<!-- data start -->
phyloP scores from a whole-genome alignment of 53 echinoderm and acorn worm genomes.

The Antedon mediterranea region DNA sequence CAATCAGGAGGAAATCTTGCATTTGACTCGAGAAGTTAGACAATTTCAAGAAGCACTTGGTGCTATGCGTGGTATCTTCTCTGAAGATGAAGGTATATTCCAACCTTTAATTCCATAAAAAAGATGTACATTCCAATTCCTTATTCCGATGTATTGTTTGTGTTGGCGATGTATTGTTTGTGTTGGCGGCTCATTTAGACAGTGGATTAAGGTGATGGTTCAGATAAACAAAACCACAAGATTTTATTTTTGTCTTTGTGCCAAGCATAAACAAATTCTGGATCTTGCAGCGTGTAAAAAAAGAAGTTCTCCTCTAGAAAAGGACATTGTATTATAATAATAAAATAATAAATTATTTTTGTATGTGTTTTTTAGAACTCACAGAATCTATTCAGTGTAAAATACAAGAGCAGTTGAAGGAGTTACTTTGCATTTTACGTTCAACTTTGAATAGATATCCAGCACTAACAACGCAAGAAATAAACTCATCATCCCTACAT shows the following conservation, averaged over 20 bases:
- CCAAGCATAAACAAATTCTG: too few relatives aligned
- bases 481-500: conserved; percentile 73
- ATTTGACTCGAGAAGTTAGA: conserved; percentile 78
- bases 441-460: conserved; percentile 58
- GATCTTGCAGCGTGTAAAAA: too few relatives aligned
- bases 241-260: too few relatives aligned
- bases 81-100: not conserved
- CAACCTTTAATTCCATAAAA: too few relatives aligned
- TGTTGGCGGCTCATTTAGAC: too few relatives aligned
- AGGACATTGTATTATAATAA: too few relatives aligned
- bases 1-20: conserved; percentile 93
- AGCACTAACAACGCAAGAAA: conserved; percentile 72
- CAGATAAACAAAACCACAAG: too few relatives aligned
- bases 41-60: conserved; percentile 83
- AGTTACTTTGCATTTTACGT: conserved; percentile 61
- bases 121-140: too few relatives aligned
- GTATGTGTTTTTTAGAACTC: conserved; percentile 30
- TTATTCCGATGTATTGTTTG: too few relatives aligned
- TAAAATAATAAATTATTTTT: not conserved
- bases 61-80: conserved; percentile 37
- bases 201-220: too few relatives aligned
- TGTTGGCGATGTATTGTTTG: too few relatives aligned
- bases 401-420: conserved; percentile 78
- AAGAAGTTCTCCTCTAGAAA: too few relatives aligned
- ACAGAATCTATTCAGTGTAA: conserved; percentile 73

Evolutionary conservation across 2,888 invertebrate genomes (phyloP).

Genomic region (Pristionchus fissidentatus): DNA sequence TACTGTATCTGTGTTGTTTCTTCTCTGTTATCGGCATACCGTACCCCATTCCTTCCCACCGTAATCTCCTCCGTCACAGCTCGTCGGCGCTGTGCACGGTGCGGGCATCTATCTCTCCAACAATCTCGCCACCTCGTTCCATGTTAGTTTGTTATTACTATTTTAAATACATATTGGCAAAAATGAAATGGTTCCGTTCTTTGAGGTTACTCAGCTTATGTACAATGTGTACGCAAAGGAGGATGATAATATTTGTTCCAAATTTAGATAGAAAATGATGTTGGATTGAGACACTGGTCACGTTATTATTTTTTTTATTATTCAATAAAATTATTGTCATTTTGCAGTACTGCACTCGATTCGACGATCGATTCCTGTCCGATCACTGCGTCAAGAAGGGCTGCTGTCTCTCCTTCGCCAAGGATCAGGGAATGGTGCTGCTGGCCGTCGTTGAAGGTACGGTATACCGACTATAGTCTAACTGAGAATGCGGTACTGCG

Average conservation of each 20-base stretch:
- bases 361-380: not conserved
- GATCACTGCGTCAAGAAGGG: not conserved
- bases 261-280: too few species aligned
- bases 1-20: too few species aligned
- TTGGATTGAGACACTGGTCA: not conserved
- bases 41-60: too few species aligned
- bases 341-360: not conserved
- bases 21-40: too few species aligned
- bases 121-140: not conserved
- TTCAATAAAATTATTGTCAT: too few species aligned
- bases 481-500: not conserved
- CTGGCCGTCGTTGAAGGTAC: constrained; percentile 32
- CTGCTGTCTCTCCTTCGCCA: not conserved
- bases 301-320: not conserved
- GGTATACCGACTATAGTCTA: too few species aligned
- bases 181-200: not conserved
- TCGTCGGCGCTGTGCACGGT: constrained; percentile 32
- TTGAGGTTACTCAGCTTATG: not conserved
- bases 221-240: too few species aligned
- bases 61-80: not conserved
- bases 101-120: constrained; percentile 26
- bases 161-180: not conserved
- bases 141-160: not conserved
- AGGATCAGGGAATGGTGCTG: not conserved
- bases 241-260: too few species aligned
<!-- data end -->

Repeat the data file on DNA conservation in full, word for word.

phyloP scores from a whole-genome alignment of 53 echinoderm and acorn worm genomes.

The Antedon mediterranea region DNA sequence CAATCAGGAGGAAATCTTGCATTTGACTCGAGAAGTTAGACAATTTCAAGAAGCACTTGGTGCTATGCGTGGTATCTTCTCTGAAGATGAAGGTATATTCCAACCTTTAATTCCATAAAAAAGATGTACATTCCAATTCCTTATTCCGATGTATTGTTTGTGTTGGCGATGTATTGTTTGTGTTGGCGGCTCATTTAGACAGTGGATTAAGGTGATGGTTCAGATAAACAAAACCACAAGATTTTATTTTTGTCTTTGTGCCAAGCATAAACAAATTCTGGATCTTGCAGCGTGTAAAAAAAGAAGTTCTCCTCTAGAAAAGGACATTGTATTATAATAATAAAATAATAAATTATTTTTGTATGTGTTTTTTAGAACTCACAGAATCTATTCAGTGTAAAATACAAGAGCAGTTGAAGGAGTTACTTTGCATTTTACGTTCAACTTTGAATAGATATCCAGCACTAACAACGCAAGAAATAAACTCATCATCCCTACAT shows the following conservation, averaged over 20 bases:
- CCAAGCATAAACAAATTCTG: too few relatives aligned
- bases 481-500: conserved; percentile 73
- ATTTGACTCGAGAAGTTAGA: conserved; percentile 78
- bases 441-460: conserved; percentile 58
- GATCTTGCAGCGTGTAAAAA: too few relatives aligned
- bases 241-260: too few relatives aligned
- bases 81-100: not conserved
- CAACCTTTAATTCCATAAAA: too few relatives aligned
- TGTTGGCGGCTCATTTAGAC: too few relatives aligned
- AGGACATTGTATTATAATAA: too few relatives aligned
- bases 1-20: conserved; percentile 93
- AGCACTAACAACGCAAGAAA: conserved; percentile 72
- CAGATAAACAAAACCACAAG: too few relatives aligned
- bases 41-60: conserved; percentile 83
- AGTTACTTTGCATTTTACGT: conserved; percentile 61
- bases 121-140: too few relatives aligned
- GTATGTGTTTTTTAGAACTC: conserved; percentile 30
- TTATTCCGATGTATTGTTTG: too few relatives aligned
- TAAAATAATAAATTATTTTT: not conserved
- bases 61-80: conserved; percentile 37
- bases 201-220: too few relatives aligned
- TGTTGGCGATGTATTGTTTG: too few relatives aligned
- bases 401-420: conserved; percentile 78
- AAGAAGTTCTCCTCTAGAAA: too few relatives aligned
- ACAGAATCTATTCAGTGTAA: conserved; percentile 73

Evolutionary conservation across 2,888 invertebrate genomes (phyloP).

Genomic region (Pristionchus fissidentatus): DNA sequence TACTGTATCTGTGTTGTTTCTTCTCTGTTATCGGCATACCGTACCCCATTCCTTCCCACCGTAATCTCCTCCGTCACAGCTCGTCGGCGCTGTGCACGGTGCGGGCATCTATCTCTCCAACAATCTCGCCACCTCGTTCCATGTTAGTTTGTTATTACTATTTTAAATACATATTGGCAAAAATGAAATGGTTCCGTTCTTTGAGGTTACTCAGCTTATGTACAATGTGTACGCAAAGGAGGATGATAATATTTGTTCCAAATTTAGATAGAAAATGATGTTGGATTGAGACACTGGTCACGTTATTATTTTTTTTATTATTCAATAAAATTATTGTCATTTTGCAGTACTGCACTCGATTCGACGATCGATTCCTGTCCGATCACTGCGTCAAGAAGGGCTGCTGTCTCTCCTTCGCCAAGGATCAGGGAATGGTGCTGCTGGCCGTCGTTGAAGGTACGGTATACCGACTATAGTCTAACTGAGAATGCGGTACTGCG

Average conservation of each 20-base stretch:
- bases 361-380: not conserved
- GATCACTGCGTCAAGAAGGG: not conserved
- bases 261-280: too few species aligned
- bases 1-20: too few species aligned
- TTGGATTGAGACACTGGTCA: not conserved
- bases 41-60: too few species aligned
- bases 341-360: not conserved
- bases 21-40: too few species aligned
- bases 121-140: not conserved
- TTCAATAAAATTATTGTCAT: too few species aligned
- bases 481-500: not conserved
- CTGGCCGTCGTTGAAGGTAC: constrained; percentile 32
- CTGCTGTCTCTCCTTCGCCA: not conserved
- bases 301-320: not conserved
- GGTATACCGACTATAGTCTA: too few species aligned
- bases 181-200: not conserved
- TCGTCGGCGCTGTGCACGGT: constrained; percentile 32
- TTGAGGTTACTCAGCTTATG: not conserved
- bases 221-240: too few species aligned
- bases 61-80: not conserved
- bases 101-120: constrained; percentile 26
- bases 161-180: not conserved
- bases 141-160: not conserved
- AGGATCAGGGAATGGTGCTG: not conserved
- bases 241-260: too few species aligned